The other is the sort of high-mindedness that reminds you of the danger of getting so caught up in the struggle with your opponents that you start to imitate the very qualities that brought you to despise them in the first place.
    That would be the sort of instinct that reminds you not to indulge in habitual rhetorical exaggeration because the other side does. That would be the sort of instinct that reminds you to avoid the human tendency toward toward considering every question in terms of how well it fits in with the party line. And that would be the sort of instinct that reminds you that censorship is social poison regardless of who is being censored.
    Someone should absolutely be compiling a list of articles in the mainstream press like the Magyar Nemzet and the Heti Valasz that have escaped censure. Such a list would help make the case that the government is applying the law arbitrarily when an article in the Nepszabadsag or the Nepszava is sanctioned. But – though unfortunately it seems like it’s already been done – to actually petition the media authority to apply this law to anyone is a spectacularly stupid mistake.
    The smartest thing the government can do at this point is to introduce overt political censorship by making sure the first application of the new law is to some anti-Semitic or anti-Roma swill they find in Barikad or some similar publication. The government will unfortunately be right in guessing that what little is left of the liberal intelligentsia in this country won’t be able to stomach making common cause with the Jobbik types. Then, when the law is applied against the liberals, the government will be able to say – rightly – that the liberals only care about free-speech when it’s their own. (And on the international front they can innocently ask what happens to people who publicly deny the Holocaust in Germany and Austria.)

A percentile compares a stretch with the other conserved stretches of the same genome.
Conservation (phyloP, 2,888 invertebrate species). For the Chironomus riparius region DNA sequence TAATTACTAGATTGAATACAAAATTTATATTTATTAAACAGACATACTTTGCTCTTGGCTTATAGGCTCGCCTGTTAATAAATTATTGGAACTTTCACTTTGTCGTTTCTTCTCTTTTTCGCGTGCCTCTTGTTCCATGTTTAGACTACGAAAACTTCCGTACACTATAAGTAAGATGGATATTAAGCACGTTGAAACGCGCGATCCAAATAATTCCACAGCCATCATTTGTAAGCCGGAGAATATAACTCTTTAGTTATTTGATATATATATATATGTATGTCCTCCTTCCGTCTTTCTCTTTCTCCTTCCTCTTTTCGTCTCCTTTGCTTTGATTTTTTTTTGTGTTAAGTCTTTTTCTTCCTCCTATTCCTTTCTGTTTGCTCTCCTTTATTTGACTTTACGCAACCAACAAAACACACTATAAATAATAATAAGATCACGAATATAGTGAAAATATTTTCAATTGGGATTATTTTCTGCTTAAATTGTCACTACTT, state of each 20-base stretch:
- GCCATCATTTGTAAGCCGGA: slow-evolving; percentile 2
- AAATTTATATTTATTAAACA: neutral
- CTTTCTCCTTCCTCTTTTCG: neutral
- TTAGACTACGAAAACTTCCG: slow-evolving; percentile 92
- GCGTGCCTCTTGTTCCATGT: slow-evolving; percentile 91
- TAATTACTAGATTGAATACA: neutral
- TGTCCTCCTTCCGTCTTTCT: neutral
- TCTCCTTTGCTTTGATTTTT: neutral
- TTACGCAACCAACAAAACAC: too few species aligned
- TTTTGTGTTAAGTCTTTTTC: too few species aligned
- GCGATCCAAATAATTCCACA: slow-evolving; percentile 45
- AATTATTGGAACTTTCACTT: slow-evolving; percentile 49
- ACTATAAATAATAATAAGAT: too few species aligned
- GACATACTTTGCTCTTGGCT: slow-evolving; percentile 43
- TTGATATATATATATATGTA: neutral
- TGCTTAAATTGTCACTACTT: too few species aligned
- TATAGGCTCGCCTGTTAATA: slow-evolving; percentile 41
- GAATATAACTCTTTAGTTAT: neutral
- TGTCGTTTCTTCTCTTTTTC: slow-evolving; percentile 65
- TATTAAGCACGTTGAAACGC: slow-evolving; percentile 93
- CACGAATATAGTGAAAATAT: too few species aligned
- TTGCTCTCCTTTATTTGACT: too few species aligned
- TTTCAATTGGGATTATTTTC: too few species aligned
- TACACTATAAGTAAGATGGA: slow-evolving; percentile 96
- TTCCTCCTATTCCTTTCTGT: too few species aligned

Concerned about the spread of conspiracy-thinking, scape-goating and feelings of resentment and victimization? The answer isn’t to go after vicious little shits like Bayer Zolt. It’s – dare I say it? – to try to create a society where people feel less victimized.

  11. The problem is that by sending a complaint to the Media Authority you seem to accept its moral right to judge. You cannot have it both ways.
    It would indeed be a clever move by Fidesz to let the MA warn Bayer that he is now overstepping the line. That would show the world that all´s well in Hungary, especially since that is what the world really wants to hear.
    Anyway, disgusting as it is, I think Bayers scribbling should not be a matter for the law. Besides calls to violence and infractions of people´s privacy opinions should not be brought to court.
    There are a lot of idiots in this world, we just have to live with that.

  12. Bálint, I very much agree with your train of thoughts, but I think it is important to point out the “‘little shits like Bayer Zsolt” because they are the ones who are dangerous. THey are the ones who stir up trouble and then ride the wave of popularity created by controversy.
    Please, not for a minute think that I believe that the previous government did a great job. They had the power to stop people like Bayer, but they did not. I do not think that intellectual Jews of Hungary did enough under Gyurcsany either. They failed to put pressure on the government against hate speech, and hate propaganda. I also do know that old people who are asking for money today are not the result of the shortcomings of the current government’s 9 months, but the result of a much longer process. People like Bayer, Media Laws by Fidesz, comments that are coming from hundreds of Hungarians are disturbing because they are not isolated and truly they take away the pressure from real issues (like hungry old people). If the Hungarian Government would stick to their currently existing laws and would enforce those laws, that all that money that goes toward the Media nonsense could be put to better use, like social programs, etc.